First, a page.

Everything Everything return with Fever Dream, a brave, boundary pushing album which shows many of their peers how things should be done.
The Manchester band released their debut record Man Alive back in 2010 and went on to a Mercury Prize nomination for 2015’s Get To Heaven, occupy rather a weird place in music’s hierarchy. Jonathan Higgs’ band manage to tie being very experimental, even outré at times, with enjoying a decent degree of commercial success.
At the start of Fever Dream, you do worry they are unwisely looking to conform. Because from opener, Night Of The Long Knives, through to lead single, Desire, there is a fear the record will adhere to the cliché of an indie/alternative band releasing a dance album to show how versatile they can be.
This is something Everything Everything didn’t need to do and, it turns out, it isn’t the case. In contrast to Arcade Fire, who rather fitting given the title of their album, gave us the best of Everything Now before its release, Desire was just a mere snippet of Fever Dream’s depth.
The album, made with producer James Ford of Simian Mobile Disco, builds and builds as the listener follows its narrative. There’s sorrow, despair and bitterness hidden behind Higgs’ sweat angelic vocals. He takes on imbecilic leaders, naming no names, on Big Game. He states “someone is going to tell you, no you can’t,” “I’m tired and you are ridiculous” and “even little children see through you” on the number, which grows from a slow start through to a thrashing crescendo.
There’s similar anger and aggression hidden behind the melancholic melodies and vocals on Good Shot, Good Soldier. At times, Fever Dream feels like a concept album, darting as it does from one sound and genre to another. A prime example is on Run The Numbers, which sounds like something Royal Blood might have considered for recent record How Did We Get So Dark? only, of course, with Everything Everything’s distinctive barbershop sound.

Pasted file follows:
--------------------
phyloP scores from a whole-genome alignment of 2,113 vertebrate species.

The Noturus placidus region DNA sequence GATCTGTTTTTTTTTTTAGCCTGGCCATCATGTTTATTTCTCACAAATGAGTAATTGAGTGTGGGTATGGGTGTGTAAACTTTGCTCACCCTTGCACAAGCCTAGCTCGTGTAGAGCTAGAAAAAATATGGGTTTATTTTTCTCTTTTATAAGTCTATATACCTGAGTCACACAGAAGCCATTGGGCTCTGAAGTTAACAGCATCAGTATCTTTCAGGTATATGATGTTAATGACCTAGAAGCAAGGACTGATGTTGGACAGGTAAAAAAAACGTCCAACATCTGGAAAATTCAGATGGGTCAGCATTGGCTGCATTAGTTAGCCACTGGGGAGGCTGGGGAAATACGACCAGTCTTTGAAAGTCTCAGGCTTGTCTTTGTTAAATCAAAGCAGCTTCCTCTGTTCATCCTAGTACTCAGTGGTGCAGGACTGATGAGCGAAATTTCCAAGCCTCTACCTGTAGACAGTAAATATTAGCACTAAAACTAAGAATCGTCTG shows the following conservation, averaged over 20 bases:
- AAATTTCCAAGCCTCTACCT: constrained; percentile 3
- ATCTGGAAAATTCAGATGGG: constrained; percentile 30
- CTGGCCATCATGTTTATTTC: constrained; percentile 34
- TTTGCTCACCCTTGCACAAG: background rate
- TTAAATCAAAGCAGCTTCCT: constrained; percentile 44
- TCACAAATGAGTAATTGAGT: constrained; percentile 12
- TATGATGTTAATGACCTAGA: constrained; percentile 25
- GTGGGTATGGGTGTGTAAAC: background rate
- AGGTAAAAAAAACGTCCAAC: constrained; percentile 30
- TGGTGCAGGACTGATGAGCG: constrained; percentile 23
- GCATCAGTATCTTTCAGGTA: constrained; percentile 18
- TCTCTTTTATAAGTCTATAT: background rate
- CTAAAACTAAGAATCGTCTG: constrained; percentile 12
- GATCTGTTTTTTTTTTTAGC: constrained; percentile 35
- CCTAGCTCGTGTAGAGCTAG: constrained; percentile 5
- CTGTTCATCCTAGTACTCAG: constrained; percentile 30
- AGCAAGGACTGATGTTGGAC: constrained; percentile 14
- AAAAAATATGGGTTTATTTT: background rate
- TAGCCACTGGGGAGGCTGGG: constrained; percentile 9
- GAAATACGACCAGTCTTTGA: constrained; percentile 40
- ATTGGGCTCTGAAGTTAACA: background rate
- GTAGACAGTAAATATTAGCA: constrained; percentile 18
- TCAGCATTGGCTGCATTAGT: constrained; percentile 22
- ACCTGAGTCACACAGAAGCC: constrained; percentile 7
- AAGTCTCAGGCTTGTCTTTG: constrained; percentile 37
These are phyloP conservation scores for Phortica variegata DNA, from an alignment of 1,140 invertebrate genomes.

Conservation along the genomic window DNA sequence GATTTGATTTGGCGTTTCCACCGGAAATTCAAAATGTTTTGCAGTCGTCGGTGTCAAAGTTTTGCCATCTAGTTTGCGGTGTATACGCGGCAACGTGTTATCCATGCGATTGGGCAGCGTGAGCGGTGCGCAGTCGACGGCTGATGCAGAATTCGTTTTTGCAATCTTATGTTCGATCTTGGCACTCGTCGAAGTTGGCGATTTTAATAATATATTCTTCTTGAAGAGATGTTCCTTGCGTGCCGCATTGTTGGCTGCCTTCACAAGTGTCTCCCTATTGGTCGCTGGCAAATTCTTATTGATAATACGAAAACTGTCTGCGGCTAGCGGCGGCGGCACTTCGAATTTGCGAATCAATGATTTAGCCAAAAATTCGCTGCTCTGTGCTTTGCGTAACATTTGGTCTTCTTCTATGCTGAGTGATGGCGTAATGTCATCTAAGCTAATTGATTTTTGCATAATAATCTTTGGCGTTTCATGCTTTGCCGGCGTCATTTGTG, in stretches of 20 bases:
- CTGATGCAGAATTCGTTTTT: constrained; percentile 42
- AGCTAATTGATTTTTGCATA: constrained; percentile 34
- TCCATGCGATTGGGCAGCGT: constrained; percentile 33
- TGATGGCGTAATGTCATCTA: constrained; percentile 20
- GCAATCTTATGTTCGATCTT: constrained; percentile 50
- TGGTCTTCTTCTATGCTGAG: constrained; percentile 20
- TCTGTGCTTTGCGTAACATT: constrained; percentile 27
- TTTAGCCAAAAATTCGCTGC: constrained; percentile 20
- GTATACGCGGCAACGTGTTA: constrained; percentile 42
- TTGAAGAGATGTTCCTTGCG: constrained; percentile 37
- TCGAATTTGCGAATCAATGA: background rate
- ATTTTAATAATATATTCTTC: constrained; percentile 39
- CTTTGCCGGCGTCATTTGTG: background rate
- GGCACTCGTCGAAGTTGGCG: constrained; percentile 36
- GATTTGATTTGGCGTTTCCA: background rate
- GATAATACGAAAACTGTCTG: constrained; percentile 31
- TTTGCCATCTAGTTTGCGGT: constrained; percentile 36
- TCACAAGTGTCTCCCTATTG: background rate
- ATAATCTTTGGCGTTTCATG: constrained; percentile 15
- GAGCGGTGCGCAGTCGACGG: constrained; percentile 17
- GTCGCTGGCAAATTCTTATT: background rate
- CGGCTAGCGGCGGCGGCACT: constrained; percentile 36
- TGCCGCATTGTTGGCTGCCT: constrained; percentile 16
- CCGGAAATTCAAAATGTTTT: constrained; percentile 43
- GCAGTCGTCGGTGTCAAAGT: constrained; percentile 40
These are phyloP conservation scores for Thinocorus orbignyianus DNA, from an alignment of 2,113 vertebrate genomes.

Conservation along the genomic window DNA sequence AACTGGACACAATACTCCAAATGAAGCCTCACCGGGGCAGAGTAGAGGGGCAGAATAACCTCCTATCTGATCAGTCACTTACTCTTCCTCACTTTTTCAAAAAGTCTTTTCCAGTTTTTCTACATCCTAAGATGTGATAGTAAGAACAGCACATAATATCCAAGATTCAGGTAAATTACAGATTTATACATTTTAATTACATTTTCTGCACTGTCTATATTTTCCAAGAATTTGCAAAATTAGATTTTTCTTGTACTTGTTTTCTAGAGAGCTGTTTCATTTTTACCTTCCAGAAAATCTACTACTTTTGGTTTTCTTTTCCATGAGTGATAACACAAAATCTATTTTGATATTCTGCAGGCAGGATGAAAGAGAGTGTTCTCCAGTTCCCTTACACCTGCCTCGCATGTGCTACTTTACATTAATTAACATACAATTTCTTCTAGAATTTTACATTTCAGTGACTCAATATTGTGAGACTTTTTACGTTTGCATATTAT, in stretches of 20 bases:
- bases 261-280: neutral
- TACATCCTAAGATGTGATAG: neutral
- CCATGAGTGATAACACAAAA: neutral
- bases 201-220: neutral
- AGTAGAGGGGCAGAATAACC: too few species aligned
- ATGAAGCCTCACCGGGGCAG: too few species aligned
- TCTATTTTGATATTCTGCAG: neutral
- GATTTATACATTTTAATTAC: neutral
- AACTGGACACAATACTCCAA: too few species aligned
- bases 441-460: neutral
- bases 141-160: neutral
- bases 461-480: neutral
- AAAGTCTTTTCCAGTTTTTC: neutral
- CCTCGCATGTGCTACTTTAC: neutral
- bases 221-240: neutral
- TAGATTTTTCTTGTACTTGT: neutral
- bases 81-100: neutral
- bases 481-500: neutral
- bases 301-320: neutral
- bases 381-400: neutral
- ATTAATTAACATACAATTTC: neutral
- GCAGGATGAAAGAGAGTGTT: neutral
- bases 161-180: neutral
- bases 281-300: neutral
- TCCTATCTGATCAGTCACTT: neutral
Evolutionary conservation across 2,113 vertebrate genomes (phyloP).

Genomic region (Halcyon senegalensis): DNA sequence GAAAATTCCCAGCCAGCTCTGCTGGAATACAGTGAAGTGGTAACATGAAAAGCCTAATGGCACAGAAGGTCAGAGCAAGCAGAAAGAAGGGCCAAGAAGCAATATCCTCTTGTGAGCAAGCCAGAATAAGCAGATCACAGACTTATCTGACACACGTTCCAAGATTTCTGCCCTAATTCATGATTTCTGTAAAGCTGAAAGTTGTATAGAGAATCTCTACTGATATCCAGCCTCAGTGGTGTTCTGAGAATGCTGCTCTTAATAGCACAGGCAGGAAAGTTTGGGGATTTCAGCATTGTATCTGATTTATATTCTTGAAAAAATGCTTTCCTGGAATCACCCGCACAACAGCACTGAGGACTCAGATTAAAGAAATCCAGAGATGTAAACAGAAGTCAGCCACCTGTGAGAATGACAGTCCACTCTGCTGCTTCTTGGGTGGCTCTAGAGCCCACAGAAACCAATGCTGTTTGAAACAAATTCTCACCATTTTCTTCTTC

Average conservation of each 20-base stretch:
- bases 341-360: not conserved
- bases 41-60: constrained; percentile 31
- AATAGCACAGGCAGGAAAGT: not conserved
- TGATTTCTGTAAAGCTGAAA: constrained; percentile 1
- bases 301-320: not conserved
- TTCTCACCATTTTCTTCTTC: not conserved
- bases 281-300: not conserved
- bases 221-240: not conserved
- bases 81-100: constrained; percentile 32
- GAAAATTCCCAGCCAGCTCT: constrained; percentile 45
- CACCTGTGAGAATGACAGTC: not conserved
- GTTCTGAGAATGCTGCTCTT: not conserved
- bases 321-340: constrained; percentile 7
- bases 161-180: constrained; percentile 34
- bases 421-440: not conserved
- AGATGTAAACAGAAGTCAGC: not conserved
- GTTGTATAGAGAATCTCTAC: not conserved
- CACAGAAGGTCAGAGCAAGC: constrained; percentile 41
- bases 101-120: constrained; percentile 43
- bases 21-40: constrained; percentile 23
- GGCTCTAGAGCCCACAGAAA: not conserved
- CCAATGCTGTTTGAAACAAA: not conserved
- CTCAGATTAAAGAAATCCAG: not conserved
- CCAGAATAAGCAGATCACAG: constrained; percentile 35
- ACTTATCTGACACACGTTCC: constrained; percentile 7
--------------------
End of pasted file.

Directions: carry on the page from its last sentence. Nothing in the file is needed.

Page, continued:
The pacing of the new record develops well, and the title track is a triumph. From the wistful piano keyed opening, accompanied by Higgs bellowing “I hate the neighbours, they hate me too,” we are taken on a journey which sees us stop and settle with a song that wouldn’t have felt out of place at the Hacienda in the thick of Madchester rave culture. Before its conclusion, Higgs and his bandmates take another shot at the UK’s class divide in the unsubtly named Ivory Tower. Those who shop at Waitrose might want to skip past that one.
The album closes with the beautiful and solemn White Whale, which couldn’t be more different to the record’s opening numbers. It is truly saddening but tinged with optimism; you sense Higgs still feels for this broken world of ours.
Through his very recognisable vocals he declares “my mind is on the bad things, you mind is on the good things, these shadows fall on all things but your love, it is the lightening and I need it”. Later the band kick in and chant “never tell me that we can’t go further” which is a likely message to those Everything Everything earlier criticised.
Given that Everything Everything don’t sound like too many bands out there you could forgive them for becoming a little complacent. Instead, four albums in finds them throughout Fever Dream constantly challenging musical and cultural conventions.